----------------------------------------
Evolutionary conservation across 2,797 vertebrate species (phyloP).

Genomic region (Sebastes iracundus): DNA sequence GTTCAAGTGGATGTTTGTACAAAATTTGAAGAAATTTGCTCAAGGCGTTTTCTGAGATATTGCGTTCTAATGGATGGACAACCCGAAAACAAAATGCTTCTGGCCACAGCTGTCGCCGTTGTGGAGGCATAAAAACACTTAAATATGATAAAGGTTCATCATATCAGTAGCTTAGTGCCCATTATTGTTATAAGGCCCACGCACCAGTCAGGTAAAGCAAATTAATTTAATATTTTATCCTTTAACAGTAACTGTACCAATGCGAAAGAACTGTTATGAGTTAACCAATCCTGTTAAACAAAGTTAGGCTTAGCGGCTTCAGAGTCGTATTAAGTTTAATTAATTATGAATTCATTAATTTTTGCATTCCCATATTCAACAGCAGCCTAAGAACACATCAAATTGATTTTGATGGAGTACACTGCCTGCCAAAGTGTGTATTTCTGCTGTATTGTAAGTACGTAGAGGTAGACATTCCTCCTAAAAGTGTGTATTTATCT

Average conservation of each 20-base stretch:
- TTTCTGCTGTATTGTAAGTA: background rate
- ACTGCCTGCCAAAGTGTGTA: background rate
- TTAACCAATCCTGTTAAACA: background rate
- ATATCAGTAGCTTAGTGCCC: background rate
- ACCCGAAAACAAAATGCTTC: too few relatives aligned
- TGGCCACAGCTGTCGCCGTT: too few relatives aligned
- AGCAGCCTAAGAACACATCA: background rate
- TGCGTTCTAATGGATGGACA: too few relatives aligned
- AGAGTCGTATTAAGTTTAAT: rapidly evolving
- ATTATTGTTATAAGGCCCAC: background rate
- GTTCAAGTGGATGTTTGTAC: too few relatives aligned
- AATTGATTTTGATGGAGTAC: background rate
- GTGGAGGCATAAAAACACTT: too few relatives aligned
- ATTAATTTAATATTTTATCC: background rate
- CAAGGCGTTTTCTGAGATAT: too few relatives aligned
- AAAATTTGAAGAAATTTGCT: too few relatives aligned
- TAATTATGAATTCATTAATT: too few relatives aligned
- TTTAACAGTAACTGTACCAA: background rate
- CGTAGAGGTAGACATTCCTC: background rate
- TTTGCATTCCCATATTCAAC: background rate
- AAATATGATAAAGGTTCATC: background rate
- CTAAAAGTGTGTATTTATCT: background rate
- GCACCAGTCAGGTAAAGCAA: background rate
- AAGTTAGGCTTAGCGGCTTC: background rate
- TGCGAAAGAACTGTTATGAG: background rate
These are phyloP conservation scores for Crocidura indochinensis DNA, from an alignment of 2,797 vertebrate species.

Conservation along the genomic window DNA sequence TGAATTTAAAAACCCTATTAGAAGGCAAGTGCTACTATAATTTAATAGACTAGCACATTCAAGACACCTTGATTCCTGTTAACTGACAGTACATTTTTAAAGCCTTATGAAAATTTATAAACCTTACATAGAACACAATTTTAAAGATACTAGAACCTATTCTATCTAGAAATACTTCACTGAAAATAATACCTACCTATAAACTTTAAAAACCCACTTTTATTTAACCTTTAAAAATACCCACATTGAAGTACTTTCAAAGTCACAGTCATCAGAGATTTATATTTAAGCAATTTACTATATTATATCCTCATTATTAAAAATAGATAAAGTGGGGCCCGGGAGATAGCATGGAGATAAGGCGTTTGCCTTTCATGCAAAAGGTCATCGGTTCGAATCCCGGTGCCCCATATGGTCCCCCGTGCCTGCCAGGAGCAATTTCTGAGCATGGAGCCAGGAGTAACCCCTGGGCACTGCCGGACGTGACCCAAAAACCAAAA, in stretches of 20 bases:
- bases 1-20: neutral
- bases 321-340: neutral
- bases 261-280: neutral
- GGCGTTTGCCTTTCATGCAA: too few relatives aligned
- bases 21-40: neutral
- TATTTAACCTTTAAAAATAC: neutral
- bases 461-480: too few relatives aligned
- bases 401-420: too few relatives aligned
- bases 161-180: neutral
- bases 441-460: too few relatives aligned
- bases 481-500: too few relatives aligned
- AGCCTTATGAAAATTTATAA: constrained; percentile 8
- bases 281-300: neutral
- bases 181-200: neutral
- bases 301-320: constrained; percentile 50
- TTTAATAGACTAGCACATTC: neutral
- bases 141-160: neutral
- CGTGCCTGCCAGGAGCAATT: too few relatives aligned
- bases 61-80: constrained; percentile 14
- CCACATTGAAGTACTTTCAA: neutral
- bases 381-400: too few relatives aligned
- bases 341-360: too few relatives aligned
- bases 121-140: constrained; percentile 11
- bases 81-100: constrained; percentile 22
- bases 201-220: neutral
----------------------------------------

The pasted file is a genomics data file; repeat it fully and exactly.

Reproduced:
Evolutionary conservation across 2,797 vertebrate species (phyloP).

Genomic region (Sebastes iracundus): DNA sequence GTTCAAGTGGATGTTTGTACAAAATTTGAAGAAATTTGCTCAAGGCGTTTTCTGAGATATTGCGTTCTAATGGATGGACAACCCGAAAACAAAATGCTTCTGGCCACAGCTGTCGCCGTTGTGGAGGCATAAAAACACTTAAATATGATAAAGGTTCATCATATCAGTAGCTTAGTGCCCATTATTGTTATAAGGCCCACGCACCAGTCAGGTAAAGCAAATTAATTTAATATTTTATCCTTTAACAGTAACTGTACCAATGCGAAAGAACTGTTATGAGTTAACCAATCCTGTTAAACAAAGTTAGGCTTAGCGGCTTCAGAGTCGTATTAAGTTTAATTAATTATGAATTCATTAATTTTTGCATTCCCATATTCAACAGCAGCCTAAGAACACATCAAATTGATTTTGATGGAGTACACTGCCTGCCAAAGTGTGTATTTCTGCTGTATTGTAAGTACGTAGAGGTAGACATTCCTCCTAAAAGTGTGTATTTATCT

Average conservation of each 20-base stretch:
- TTTCTGCTGTATTGTAAGTA: background rate
- ACTGCCTGCCAAAGTGTGTA: background rate
- TTAACCAATCCTGTTAAACA: background rate
- ATATCAGTAGCTTAGTGCCC: background rate
- ACCCGAAAACAAAATGCTTC: too few relatives aligned
- TGGCCACAGCTGTCGCCGTT: too few relatives aligned
- AGCAGCCTAAGAACACATCA: background rate
- TGCGTTCTAATGGATGGACA: too few relatives aligned
- AGAGTCGTATTAAGTTTAAT: rapidly evolving
- ATTATTGTTATAAGGCCCAC: background rate
- GTTCAAGTGGATGTTTGTAC: too few relatives aligned
- AATTGATTTTGATGGAGTAC: background rate
- GTGGAGGCATAAAAACACTT: too few relatives aligned
- ATTAATTTAATATTTTATCC: background rate
- CAAGGCGTTTTCTGAGATAT: too few relatives aligned
- AAAATTTGAAGAAATTTGCT: too few relatives aligned
- TAATTATGAATTCATTAATT: too few relatives aligned
- TTTAACAGTAACTGTACCAA: background rate
- CGTAGAGGTAGACATTCCTC: background rate
- TTTGCATTCCCATATTCAAC: background rate
- AAATATGATAAAGGTTCATC: background rate
- CTAAAAGTGTGTATTTATCT: background rate
- GCACCAGTCAGGTAAAGCAA: background rate
- AAGTTAGGCTTAGCGGCTTC: background rate
- TGCGAAAGAACTGTTATGAG: background rate
These are phyloP conservation scores for Crocidura indochinensis DNA, from an alignment of 2,797 vertebrate species.

Conservation along the genomic window DNA sequence TGAATTTAAAAACCCTATTAGAAGGCAAGTGCTACTATAATTTAATAGACTAGCACATTCAAGACACCTTGATTCCTGTTAACTGACAGTACATTTTTAAAGCCTTATGAAAATTTATAAACCTTACATAGAACACAATTTTAAAGATACTAGAACCTATTCTATCTAGAAATACTTCACTGAAAATAATACCTACCTATAAACTTTAAAAACCCACTTTTATTTAACCTTTAAAAATACCCACATTGAAGTACTTTCAAAGTCACAGTCATCAGAGATTTATATTTAAGCAATTTACTATATTATATCCTCATTATTAAAAATAGATAAAGTGGGGCCCGGGAGATAGCATGGAGATAAGGCGTTTGCCTTTCATGCAAAAGGTCATCGGTTCGAATCCCGGTGCCCCATATGGTCCCCCGTGCCTGCCAGGAGCAATTTCTGAGCATGGAGCCAGGAGTAACCCCTGGGCACTGCCGGACGTGACCCAAAAACCAAAA, in stretches of 20 bases:
- bases 1-20: neutral
- bases 321-340: neutral
- bases 261-280: neutral
- GGCGTTTGCCTTTCATGCAA: too few relatives aligned
- bases 21-40: neutral
- TATTTAACCTTTAAAAATAC: neutral
- bases 461-480: too few relatives aligned
- bases 401-420: too few relatives aligned
- bases 161-180: neutral
- bases 441-460: too few relatives aligned
- bases 481-500: too few relatives aligned
- AGCCTTATGAAAATTTATAA: constrained; percentile 8
- bases 281-300: neutral
- bases 181-200: neutral
- bases 301-320: constrained; percentile 50
- TTTAATAGACTAGCACATTC: neutral
- bases 141-160: neutral
- CGTGCCTGCCAGGAGCAATT: too few relatives aligned
- bases 61-80: constrained; percentile 14
- CCACATTGAAGTACTTTCAA: neutral
- bases 381-400: too few relatives aligned
- bases 341-360: too few relatives aligned
- bases 121-140: constrained; percentile 11
- bases 81-100: constrained; percentile 22
- bases 201-220: neutral